If there was ever a time to use the strengths of the direct-to-consumer model to your advantage, it’s now. The global supply chain disruptions will undoubtedly affect sellers of all kinds this holiday season. That makes it all the more important to use every tool in your arsenal to face these challenges head on, and to leverage your brand equity to strengthen customer relationships and drive revenues in the months ahead.


Remington Tonar is the Chief of Staff at, the first end-to-end ecommerce solutions provider delivering a fully integrated and owned suite of software, expert services, and infrastructure to scale businesses online.


See Line Item in Action with a Live Webinar or Product Demo

You already know that CPG e-commerce has taken a leap forward during the pandemic—and that business intelligence has become table stakes for success. This is because knowledge is power, and what you don’t know is hurting you. In such a dynamic market, you must monitor changing demand patterns and analyze the risks of CPG e-commerce without business intelligence. We’ve gone beyond analyses and caution, though, to share how the right business intelligence platform can help you sell more on Amazon and Walmart, the giants that control the retail market. And we’ve shared an overview of the good, better, and best tools for e-commerce e-analytics to show how Line Item helps CPG and e-commerce marketers master their market with insights to drive sales growth.

Now to compliment our industry-specific articles, we’re offering live webinars and product demos so you can see Line Item in action.Why watch a live webinar, or tune into an on-demand session? Simply put, a live product tour brings Line Item’s features to life in specific ways for your category or product portfolio. It’s a way for you and your colleagues to understand the power of business intelligence for your business, not just for CPG and e-commerce in general (though of course, that’s important, too).
Here are four reasons to join us for a live Line Item webinar or product demo.#1: Understand value through product attributes.
Line Item’s deep insight into product attributes is what sets it apart from other analytics platforms. With a single tool built specifically for CPG and e-commerce, marketers can improve performance and profitability by understanding exactly what’s driving value. Line Item’s proprietary AI engine can calculate attributes for every item, even across hundreds of items in a category. These include form (like liquid or powder), size, flavor, and packaging (like pouch, box, and more).With a live product demo, you can see how Line Item enables visibility into this granular detail for business intelligence that powers better decision-making. See when competitors are coming out with new items that could threaten your sales. Detect new attributes that drive value. Know what consumers value about your product and your brand.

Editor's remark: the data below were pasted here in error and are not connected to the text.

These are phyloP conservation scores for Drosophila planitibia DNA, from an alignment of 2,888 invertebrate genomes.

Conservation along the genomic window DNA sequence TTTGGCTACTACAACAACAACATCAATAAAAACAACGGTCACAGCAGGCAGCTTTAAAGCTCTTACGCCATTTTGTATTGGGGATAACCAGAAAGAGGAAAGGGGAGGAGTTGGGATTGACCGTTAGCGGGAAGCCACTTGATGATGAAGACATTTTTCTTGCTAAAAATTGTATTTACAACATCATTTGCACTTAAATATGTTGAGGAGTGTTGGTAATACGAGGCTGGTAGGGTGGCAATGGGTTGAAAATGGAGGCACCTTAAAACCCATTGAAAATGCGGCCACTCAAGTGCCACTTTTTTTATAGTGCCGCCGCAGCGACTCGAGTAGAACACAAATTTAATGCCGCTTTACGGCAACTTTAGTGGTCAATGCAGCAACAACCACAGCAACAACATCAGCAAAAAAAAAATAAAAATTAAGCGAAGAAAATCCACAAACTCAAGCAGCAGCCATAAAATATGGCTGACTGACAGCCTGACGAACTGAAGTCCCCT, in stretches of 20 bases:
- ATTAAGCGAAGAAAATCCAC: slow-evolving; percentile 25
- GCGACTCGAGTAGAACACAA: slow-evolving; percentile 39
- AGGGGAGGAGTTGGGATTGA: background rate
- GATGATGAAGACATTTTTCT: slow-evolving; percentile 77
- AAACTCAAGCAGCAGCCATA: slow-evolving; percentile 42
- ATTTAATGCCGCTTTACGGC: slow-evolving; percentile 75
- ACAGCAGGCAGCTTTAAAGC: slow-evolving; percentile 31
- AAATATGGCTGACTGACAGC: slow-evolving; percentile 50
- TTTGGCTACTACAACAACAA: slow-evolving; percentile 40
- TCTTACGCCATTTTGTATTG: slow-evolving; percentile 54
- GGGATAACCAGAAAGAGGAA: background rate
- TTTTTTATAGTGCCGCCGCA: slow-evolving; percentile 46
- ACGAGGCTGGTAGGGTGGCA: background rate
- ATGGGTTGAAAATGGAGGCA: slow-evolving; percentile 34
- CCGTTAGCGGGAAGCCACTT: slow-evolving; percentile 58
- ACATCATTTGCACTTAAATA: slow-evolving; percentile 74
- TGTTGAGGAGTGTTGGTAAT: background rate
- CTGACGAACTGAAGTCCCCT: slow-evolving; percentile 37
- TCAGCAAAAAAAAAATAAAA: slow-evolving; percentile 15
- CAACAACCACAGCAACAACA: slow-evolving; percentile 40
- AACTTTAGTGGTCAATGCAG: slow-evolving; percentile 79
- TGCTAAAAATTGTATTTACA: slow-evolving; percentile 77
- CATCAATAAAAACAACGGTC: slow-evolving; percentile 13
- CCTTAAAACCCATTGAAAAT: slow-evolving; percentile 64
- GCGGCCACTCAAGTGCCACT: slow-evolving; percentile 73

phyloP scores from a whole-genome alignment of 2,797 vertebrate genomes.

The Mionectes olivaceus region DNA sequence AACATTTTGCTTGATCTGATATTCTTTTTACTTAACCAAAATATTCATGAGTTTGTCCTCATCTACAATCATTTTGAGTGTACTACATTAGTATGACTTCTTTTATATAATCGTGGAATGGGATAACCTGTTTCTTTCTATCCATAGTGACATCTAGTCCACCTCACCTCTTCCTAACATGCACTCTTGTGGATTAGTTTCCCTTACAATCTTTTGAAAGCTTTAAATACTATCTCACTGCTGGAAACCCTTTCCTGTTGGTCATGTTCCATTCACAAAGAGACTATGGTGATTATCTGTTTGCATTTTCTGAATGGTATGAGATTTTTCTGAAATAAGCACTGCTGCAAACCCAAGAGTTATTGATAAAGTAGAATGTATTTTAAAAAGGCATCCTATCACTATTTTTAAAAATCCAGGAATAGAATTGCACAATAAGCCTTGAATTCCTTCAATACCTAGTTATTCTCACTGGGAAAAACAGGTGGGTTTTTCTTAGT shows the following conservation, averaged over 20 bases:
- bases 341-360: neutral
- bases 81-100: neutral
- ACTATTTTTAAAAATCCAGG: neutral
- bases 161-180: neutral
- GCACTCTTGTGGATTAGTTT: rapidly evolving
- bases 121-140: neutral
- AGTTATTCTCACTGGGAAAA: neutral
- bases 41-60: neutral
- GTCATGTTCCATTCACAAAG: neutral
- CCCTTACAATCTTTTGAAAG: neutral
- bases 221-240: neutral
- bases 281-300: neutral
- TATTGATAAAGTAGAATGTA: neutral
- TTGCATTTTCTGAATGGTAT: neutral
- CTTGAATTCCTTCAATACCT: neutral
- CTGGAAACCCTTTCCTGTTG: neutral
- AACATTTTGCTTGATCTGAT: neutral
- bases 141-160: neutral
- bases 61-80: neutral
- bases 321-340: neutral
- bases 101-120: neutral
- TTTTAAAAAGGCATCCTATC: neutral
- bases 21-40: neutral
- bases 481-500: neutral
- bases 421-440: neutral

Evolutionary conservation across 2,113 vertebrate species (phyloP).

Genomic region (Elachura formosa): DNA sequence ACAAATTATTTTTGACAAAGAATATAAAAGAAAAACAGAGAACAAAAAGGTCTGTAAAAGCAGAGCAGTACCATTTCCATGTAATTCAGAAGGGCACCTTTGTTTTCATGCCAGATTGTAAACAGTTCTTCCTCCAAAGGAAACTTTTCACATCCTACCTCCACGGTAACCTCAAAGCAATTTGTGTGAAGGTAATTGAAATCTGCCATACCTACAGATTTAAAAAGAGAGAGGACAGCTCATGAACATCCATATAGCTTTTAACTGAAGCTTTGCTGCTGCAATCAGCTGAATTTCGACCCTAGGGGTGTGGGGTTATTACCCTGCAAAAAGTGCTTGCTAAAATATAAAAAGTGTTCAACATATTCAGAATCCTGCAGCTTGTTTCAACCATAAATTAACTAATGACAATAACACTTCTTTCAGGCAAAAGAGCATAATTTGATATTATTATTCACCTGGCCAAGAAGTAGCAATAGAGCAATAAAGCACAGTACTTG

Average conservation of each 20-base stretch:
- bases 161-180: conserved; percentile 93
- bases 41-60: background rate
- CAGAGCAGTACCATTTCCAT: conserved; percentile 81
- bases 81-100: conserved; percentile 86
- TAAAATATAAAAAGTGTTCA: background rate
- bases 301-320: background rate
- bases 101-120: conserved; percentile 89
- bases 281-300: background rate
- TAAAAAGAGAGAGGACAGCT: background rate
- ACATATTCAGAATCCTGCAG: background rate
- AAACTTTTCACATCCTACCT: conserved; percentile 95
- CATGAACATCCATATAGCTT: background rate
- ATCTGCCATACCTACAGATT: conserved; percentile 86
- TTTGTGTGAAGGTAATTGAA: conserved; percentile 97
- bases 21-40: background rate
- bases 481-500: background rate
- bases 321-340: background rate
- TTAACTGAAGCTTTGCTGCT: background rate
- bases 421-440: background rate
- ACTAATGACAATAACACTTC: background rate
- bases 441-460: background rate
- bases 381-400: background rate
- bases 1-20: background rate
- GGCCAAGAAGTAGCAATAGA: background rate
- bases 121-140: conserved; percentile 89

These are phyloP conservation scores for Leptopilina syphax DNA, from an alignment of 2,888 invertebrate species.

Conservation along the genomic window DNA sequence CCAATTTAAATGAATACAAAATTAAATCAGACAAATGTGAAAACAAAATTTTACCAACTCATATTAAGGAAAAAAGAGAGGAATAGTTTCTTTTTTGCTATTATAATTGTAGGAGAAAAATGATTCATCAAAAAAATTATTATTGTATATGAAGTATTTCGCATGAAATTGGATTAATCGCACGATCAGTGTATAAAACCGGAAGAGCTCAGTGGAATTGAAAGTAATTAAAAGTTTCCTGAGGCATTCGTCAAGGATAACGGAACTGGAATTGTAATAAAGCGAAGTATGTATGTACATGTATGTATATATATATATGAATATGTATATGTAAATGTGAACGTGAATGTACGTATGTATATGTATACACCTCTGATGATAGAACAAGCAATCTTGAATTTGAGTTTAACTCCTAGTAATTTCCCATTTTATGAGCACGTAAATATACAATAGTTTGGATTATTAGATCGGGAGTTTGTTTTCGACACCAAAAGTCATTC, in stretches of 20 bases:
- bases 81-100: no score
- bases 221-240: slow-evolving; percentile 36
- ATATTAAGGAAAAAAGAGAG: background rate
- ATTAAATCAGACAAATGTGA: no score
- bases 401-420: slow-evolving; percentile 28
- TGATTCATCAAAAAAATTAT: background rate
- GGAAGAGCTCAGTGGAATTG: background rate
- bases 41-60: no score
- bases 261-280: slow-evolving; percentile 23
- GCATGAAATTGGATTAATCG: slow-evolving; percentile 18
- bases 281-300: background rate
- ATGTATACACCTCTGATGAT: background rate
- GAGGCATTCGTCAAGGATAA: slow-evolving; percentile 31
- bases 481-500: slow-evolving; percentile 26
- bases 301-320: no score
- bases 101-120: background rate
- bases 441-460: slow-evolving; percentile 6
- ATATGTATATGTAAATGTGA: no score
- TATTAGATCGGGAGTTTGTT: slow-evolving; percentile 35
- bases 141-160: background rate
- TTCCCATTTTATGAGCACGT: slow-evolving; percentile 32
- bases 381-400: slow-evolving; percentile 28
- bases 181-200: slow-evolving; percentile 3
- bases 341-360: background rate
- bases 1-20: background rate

#2: Learn how to truly optimize your search results.
Search results matter. They can make or break whether your product makes it into customers’ carts, in-store or online. There can be many reasons why your product isn’t getting its share of page one, but if you don’t know them, you can’t address them with a fix. And it’s not enough to look at them as separate. A smart and successful digital strategy is built and optimized across all selling platforms. You need to know if your e-commerce SEO is working across all sites and all search terms.

In a webinar, you can understand the power of Line Item in optimizing SEO strategy across all keywords, retailer websites, and online marketplaces. Line Item provides insight into how your brands and items are ranking and analyzes page share, rank by item, brand, form, and other attributes. You can also ask questions specific to your brand or category on SEO strategy and how Line Item powers it.

#3: Discover how to drive sales with smarter insights.
How do you know if your promotions are performing? Which search terms are working across all retailers and platforms? Which keywords are worth investing in? This level of detail is where the battle for the digital shelf is won, but it’s impossible to access without deep insight. And it’s not actionable without the kind of visibility into your e-analytics that Line Item enables. This is just one example of how smarter insights can drive sales growth in the fiercely competitive e-commerce market.

Here are some others. Are your out-of-stocks hurting revenue? Are they giving competitors the edge if you don’t maintain inventory on Amazon? Optimizing inventory is enough of a challenge without having to second-guess your strategy. Line Item gives you the insights to understand how inventory is affecting your sales and ultimately your profitability. A webinar or live demo can show you how Line Item can be a game-changer for your e-commerce portfolio.

#4: Level up your ability to monitor third-party activity.
Amazon may be the world’s biggest marketplace, but it’s also the world’s most competitive. Keeping tabs on authorized and unauthorized third-party activity is key to success on the platform, but it can be complex even with the right tools. Unless, that is, you’re using Line Item. In a webinar or live product demo, you can see how a deep dive with Line Item can reveal when an unauthorized third-party seller starts selling your product online. With Line Item, you can understand when your items are priced correctly as well as when competitors or third-party sellers are undercutting your price. From pricing to competitor activity, see how Line Item can help you understand more about your market.

Actions speak louder than words. Join us for an upcoming webinar or request a live product demo to see how Line Item can transform your CPG e-commerce. You’ll understand why Line Item is your best option for mastering your market. It’s a single platform with comprehensive capabilities purpose-built for CPG e-commerce. In today’s competitive and uncertain e-commerce market, Line Item is your lifeline to more profitable e-commerce.